© 2022
1078x200-header-mic.png
Play Live Radio
Next Up:
0:00
0:00
Available On Air Stations
New England News

Audio, Video Installation At Williams College Recalls South African Apartheid

A moving exhibition now on display at Williams College recalls the atrocities of apartheid in South Africa.Multiple recorded voices and a constant drum of music eerily echo throughout Thompson Chapel on the Williams College campus. Television screens scattered amongst the pews play different video clips on a loop. The voices are those of people who told their experiences during apartheid to the Truth and Reconciliation Commission, which held hearings across the country after the official system of racial segregation was abolished in the 1990s.

Since there are 11 national languages in South Africa, each person was allowed to give and hear testimony in their own language. This created a jumble of translators, wires and headphones. The exhibition, called ReWind, purposely includes headphones for listening. Here an English speaker translates the testimony of a mother explaining how she came to know of her son’s 1986 death by watching the news. 

“And one of the children was shown on the TV who had a gun on his chest,” Eunica Miya said. “Only to find out it’s my son, Jabulani. I prayed. I said ‘Oh no, Lord.’ I wish this news could just rewind.”

The project is set to music composed by Philip Miller, who spent hours sifting through the Commission tapes. The sound of rewinding videos is heard throughout the piece.

With the help of professors David Eppel and Brad Wells, the original 2007 project was partly commissioned at Williams. Then featuring a live choir, ReWind was shown around the world including at Williams and in South Africa. The video version was put together by South African artists Gerhard and Maya Marx. One piece recalls the testimony of a man who received a bomb in the mail set to the image of a smoldering envelope.

“It was addressed to me,” the man says. “Inside were two religious magazines. The magazines were sealed in plastic. I ripped open the plastic. I took out the magazines. I opened the English magazine. The act of opening the magazine was the detonating device for a bomb. But because I was opening it down on a low angle it blew off my hands. I lost an eye. My eardrums were shattered. I’ve often asked the question about the person who made it. The person who typed my name. What did they tell their children that night they did that day?”

Somehow the man later says that he would be willing to forgive whoever sent him the bomb if he or she said “sorry.”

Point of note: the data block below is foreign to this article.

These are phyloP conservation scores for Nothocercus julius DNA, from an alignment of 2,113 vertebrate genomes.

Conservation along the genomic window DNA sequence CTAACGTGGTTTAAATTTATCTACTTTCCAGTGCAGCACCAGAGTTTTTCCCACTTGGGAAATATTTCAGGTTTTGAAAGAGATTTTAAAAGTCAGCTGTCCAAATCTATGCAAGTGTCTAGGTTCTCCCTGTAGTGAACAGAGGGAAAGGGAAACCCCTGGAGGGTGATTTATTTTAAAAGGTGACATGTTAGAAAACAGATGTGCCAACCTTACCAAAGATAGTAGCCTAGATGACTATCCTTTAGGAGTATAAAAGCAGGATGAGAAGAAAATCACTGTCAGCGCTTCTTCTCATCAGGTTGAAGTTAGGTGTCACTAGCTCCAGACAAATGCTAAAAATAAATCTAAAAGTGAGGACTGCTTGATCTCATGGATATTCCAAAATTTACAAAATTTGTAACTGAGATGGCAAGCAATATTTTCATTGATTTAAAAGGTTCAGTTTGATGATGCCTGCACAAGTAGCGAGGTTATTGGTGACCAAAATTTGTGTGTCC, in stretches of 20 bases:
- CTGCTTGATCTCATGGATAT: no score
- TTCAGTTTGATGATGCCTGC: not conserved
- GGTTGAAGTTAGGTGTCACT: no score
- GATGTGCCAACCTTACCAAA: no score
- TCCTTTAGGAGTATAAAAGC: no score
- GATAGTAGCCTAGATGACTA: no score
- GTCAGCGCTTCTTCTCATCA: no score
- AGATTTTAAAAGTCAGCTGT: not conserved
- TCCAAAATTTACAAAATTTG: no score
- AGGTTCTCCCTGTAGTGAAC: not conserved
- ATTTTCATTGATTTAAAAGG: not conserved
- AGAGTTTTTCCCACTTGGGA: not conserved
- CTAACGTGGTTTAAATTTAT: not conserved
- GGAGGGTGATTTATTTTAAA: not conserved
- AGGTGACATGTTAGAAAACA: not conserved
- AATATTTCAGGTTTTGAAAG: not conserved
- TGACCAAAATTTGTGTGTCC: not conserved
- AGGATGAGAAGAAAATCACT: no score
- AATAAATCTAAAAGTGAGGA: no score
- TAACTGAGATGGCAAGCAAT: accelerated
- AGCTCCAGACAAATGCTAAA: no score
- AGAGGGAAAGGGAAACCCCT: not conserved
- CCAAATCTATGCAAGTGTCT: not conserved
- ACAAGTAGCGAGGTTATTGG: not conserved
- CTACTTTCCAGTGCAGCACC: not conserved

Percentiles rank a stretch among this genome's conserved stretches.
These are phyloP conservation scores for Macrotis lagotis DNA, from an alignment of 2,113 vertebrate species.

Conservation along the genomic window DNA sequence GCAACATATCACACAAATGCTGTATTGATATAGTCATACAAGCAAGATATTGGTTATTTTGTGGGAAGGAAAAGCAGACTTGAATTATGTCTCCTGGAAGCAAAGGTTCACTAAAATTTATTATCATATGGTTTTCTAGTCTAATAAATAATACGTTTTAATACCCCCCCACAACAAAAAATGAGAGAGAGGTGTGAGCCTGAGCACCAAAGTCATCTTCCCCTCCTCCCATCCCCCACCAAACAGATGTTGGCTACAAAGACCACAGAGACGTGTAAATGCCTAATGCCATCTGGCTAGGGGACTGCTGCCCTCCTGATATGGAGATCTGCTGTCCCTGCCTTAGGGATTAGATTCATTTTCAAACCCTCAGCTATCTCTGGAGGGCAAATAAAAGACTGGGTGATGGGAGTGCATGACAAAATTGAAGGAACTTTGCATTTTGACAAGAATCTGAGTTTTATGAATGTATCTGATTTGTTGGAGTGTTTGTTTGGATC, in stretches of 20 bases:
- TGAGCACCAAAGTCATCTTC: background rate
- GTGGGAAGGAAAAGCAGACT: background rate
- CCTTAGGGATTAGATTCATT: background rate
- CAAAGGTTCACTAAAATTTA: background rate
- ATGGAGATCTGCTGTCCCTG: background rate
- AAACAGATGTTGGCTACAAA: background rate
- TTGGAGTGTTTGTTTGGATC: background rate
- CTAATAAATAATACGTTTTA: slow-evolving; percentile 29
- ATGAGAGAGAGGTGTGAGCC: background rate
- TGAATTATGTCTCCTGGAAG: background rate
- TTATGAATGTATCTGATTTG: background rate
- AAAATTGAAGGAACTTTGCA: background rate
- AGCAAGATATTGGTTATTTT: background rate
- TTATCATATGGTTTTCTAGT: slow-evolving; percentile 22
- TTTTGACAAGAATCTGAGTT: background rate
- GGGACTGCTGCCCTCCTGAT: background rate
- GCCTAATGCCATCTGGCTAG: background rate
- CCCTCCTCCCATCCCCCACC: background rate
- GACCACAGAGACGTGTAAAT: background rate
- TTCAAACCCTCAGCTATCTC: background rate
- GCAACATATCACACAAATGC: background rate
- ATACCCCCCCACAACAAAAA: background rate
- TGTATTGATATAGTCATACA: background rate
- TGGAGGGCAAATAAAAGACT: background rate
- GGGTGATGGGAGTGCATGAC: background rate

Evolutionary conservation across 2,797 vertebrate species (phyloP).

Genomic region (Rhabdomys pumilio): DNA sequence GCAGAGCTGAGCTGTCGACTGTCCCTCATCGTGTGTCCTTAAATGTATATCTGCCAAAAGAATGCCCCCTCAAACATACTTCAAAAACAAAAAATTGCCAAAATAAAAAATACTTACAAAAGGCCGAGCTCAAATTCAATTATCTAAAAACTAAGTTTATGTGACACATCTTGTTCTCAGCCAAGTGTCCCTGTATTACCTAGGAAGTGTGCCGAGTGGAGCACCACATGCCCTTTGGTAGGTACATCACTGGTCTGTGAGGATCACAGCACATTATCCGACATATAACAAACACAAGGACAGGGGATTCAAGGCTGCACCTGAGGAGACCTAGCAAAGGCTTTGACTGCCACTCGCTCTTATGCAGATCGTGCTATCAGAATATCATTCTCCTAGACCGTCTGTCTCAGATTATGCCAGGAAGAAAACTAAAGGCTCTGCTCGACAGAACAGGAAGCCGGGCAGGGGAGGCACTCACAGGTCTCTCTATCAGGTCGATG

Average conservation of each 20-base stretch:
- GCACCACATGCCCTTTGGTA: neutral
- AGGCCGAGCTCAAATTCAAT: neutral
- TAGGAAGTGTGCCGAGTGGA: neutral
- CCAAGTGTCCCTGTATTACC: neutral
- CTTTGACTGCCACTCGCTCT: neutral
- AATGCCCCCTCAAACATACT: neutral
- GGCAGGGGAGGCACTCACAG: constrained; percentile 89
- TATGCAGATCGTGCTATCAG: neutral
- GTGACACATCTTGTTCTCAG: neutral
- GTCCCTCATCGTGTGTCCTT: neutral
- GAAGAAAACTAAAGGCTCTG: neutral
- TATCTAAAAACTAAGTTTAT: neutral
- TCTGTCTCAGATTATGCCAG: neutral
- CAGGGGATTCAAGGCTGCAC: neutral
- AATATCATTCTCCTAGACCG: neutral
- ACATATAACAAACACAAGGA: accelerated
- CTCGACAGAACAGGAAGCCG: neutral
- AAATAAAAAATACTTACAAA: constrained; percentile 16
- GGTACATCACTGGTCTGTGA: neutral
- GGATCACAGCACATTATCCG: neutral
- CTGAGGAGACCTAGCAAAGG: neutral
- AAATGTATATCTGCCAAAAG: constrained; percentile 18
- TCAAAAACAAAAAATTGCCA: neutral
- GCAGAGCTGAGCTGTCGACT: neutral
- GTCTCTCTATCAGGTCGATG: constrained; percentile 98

“I’d love to be able to say to them ‘of course I forgive you’ in that context,” the man continued. “Thank you very much.”

The Commission also had the authority to grant amnesty for perpetrators of human rights violations if there was full disclosure by the person seeking amnesty. A warning: this next piece of testimony may be upsetting to some.

“Pull the bag over the person’s head and twist it close around the neck in that way cutting off the air supply,” said the man.

David Eppel, who worked on ReWind, is a professor of theatre at Williams and a native South African who came to the U.S. in the 1980s. He recalls the reaction to the project of a Williams student who was born in South Africa after apartheid was abolished.

“His response was the best,” Eppel said. “He said ‘Perhaps if we listen to this we don’t have to rewind. We can go on.’ I like to think that’s true. I don’t know if it is. It’s obviously a very moving piece. But there have been these truth commissions all over the world. This one was probably based on the one in Chile. Who knows whether they are satisfactory things or not. Just because you say you did something you get amnesty. I don’t know. Nobody does. Is that good enough? I’m not sure and neither are any of the creators of this piece.”

Seven television screens showing segments of ReWind are also placed across campus as a way to disrupt people’s everyday lives and recall what happened. The installation runs through April 17.

Nobel Peace Prize winner Bishop Desmond Tutu was the Commission chair.

“We have been moved to tears,” Tutu is recorded as saying in the piece. “We have laughed. We have been silent and we have stared the beast of our dark past in the eye. And we have survived the ordeal.”

Related Content